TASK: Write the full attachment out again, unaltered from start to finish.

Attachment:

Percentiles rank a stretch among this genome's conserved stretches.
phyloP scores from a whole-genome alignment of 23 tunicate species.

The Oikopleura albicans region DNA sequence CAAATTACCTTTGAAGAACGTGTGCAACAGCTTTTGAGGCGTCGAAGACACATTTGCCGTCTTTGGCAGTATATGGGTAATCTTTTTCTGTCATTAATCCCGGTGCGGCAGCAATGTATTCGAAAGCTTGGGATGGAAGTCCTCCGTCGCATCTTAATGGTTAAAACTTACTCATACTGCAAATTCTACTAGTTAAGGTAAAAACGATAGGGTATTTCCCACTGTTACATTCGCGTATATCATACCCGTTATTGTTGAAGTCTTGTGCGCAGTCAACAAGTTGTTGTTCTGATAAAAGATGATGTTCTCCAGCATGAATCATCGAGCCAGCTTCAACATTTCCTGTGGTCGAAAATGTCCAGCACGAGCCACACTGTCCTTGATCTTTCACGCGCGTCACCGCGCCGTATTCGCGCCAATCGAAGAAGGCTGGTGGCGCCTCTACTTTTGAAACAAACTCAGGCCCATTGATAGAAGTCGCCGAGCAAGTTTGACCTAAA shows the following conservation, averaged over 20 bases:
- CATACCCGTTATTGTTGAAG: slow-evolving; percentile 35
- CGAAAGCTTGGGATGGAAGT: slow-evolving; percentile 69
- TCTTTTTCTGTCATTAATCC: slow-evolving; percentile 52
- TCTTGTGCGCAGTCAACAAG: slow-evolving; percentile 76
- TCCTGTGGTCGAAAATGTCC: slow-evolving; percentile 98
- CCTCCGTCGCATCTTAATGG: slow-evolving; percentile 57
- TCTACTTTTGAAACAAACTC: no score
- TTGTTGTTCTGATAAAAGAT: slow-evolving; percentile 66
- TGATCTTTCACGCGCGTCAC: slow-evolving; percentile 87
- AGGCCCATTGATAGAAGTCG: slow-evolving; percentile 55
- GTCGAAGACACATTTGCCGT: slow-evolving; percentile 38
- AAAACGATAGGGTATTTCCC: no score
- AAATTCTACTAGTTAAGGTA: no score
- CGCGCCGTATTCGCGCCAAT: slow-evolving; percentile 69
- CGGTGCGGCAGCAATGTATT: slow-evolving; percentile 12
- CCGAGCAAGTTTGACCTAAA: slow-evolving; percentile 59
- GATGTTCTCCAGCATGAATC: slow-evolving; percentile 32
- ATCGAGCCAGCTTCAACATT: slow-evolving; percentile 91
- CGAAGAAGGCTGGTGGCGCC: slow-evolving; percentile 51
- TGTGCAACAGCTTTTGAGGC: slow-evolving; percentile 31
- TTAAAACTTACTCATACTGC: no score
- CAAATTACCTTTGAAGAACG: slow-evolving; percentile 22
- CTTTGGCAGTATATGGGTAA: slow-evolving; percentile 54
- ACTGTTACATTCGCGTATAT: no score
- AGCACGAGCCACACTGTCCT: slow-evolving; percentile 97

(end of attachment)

Percentiles rank a stretch among this genome's conserved stretches.
phyloP scores from a whole-genome alignment of 23 tunicate species.

The Oikopleura albicans region DNA sequence CAAATTACCTTTGAAGAACGTGTGCAACAGCTTTTGAGGCGTCGAAGACACATTTGCCGTCTTTGGCAGTATATGGGTAATCTTTTTCTGTCATTAATCCCGGTGCGGCAGCAATGTATTCGAAAGCTTGGGATGGAAGTCCTCCGTCGCATCTTAATGGTTAAAACTTACTCATACTGCAAATTCTACTAGTTAAGGTAAAAACGATAGGGTATTTCCCACTGTTACATTCGCGTATATCATACCCGTTATTGTTGAAGTCTTGTGCGCAGTCAACAAGTTGTTGTTCTGATAAAAGATGATGTTCTCCAGCATGAATCATCGAGCCAGCTTCAACATTTCCTGTGGTCGAAAATGTCCAGCACGAGCCACACTGTCCTTGATCTTTCACGCGCGTCACCGCGCCGTATTCGCGCCAATCGAAGAAGGCTGGTGGCGCCTCTACTTTTGAAACAAACTCAGGCCCATTGATAGAAGTCGCCGAGCAAGTTTGACCTAAA shows the following conservation, averaged over 20 bases:
- CATACCCGTTATTGTTGAAG: slow-evolving; percentile 35
- CGAAAGCTTGGGATGGAAGT: slow-evolving; percentile 69
- TCTTTTTCTGTCATTAATCC: slow-evolving; percentile 52
- TCTTGTGCGCAGTCAACAAG: slow-evolving; percentile 76
- TCCTGTGGTCGAAAATGTCC: slow-evolving; percentile 98
- CCTCCGTCGCATCTTAATGG: slow-evolving; percentile 57
- TCTACTTTTGAAACAAACTC: no score
- TTGTTGTTCTGATAAAAGAT: slow-evolving; percentile 66
- TGATCTTTCACGCGCGTCAC: slow-evolving; percentile 87
- AGGCCCATTGATAGAAGTCG: slow-evolving; percentile 55
- GTCGAAGACACATTTGCCGT: slow-evolving; percentile 38
- AAAACGATAGGGTATTTCCC: no score
- AAATTCTACTAGTTAAGGTA: no score
- CGCGCCGTATTCGCGCCAAT: slow-evolving; percentile 69
- CGGTGCGGCAGCAATGTATT: slow-evolving; percentile 12
- CCGAGCAAGTTTGACCTAAA: slow-evolving; percentile 59
- GATGTTCTCCAGCATGAATC: slow-evolving; percentile 32
- ATCGAGCCAGCTTCAACATT: slow-evolving; percentile 91
- CGAAGAAGGCTGGTGGCGCC: slow-evolving; percentile 51
- TGTGCAACAGCTTTTGAGGC: slow-evolving; percentile 31
- TTAAAACTTACTCATACTGC: no score
- CAAATTACCTTTGAAGAACG: slow-evolving; percentile 22
- CTTTGGCAGTATATGGGTAA: slow-evolving; percentile 54
- ACTGTTACATTCGCGTATAT: no score
- AGCACGAGCCACACTGTCCT: slow-evolving; percentile 97